Last week a friend pointed out to me that I have never posted some of the more unusual historic buildings with which I have been involved – so to start here are details of one of them.
The Bell Mast at Chatham Dockyard started out as a foremast for HMS Undaunted, a wooden screw warship. Launched in 1861, her 3 wooden masts were replaced in 1872 at Chatham Dockyard by new, wrought iron masts, made up of riveted metal plates. This, the foremast, was 109ft tall.
Ship building techniques soon outdated ships such as HMS Undaunted, and in 1882 she was decommissioned and sold to a ship breakers yard. The wrought iron foremast re-appeared at Chatham Dockyard in 1898 when it was erected close to the former Pembroke Gate at the Dockyard with a metal cupola and bell fixed to the top of the mast and an octagonal canopy at the base. It was used until 1940 as a ‘muster’ bell, summoning the Dockyard workforce for their shifts. Two shifts were run at the Dockyard, and any worker more than 15 minutes late was docked anything from 1/16th to a 1/2 days pay.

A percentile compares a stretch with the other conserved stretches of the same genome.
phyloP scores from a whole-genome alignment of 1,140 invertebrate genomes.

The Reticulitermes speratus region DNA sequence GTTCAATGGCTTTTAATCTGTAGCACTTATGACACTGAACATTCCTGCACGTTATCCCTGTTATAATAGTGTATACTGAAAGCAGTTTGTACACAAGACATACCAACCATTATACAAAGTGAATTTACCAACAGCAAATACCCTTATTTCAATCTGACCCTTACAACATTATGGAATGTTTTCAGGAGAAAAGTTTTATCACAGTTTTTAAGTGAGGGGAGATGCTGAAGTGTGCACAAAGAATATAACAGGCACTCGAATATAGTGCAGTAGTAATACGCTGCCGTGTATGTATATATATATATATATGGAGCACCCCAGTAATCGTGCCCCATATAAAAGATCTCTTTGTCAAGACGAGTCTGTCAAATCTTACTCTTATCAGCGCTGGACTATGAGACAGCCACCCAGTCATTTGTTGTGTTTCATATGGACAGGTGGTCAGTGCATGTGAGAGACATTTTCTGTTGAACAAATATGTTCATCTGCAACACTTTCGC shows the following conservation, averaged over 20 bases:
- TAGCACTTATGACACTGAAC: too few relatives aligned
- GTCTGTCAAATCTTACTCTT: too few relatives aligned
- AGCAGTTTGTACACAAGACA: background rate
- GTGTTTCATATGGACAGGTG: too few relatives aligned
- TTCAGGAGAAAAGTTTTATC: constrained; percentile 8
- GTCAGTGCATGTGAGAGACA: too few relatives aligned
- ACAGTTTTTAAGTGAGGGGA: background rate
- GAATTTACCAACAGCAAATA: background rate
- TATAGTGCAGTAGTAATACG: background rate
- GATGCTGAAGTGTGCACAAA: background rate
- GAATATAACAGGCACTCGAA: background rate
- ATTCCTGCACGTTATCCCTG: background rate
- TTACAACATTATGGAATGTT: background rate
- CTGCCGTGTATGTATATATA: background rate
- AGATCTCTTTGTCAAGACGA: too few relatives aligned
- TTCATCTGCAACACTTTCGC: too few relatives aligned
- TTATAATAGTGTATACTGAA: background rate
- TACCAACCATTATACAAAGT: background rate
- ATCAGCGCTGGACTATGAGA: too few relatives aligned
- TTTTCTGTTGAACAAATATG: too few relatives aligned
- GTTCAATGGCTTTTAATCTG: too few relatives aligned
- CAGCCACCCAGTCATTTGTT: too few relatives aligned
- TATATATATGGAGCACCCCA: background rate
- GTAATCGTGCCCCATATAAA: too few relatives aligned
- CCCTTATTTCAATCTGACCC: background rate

The bell mast is a scheduled monument. In 1984 Chatham Dockyard closed and was sold off for redevelopment. The Bell Mast was taken down from its original site in 1992 due to the construction of the Medway Tunnel and the mast was left in the old Boiler Shop, itself a listed building, where I found it. I was at the time master planner for the area and architect for the restoration of the building in which the Bell Mast had been left and the restoration and re-erection of the Bell Mast itself became a key project funded by the South East England Development Agency. The mast was erected after complete restoration in a purpose built public open space designed by landscape architects Bell Fischer along Leviathan Way opposite the Dockside Shopping Centre and Dickens World leisure complex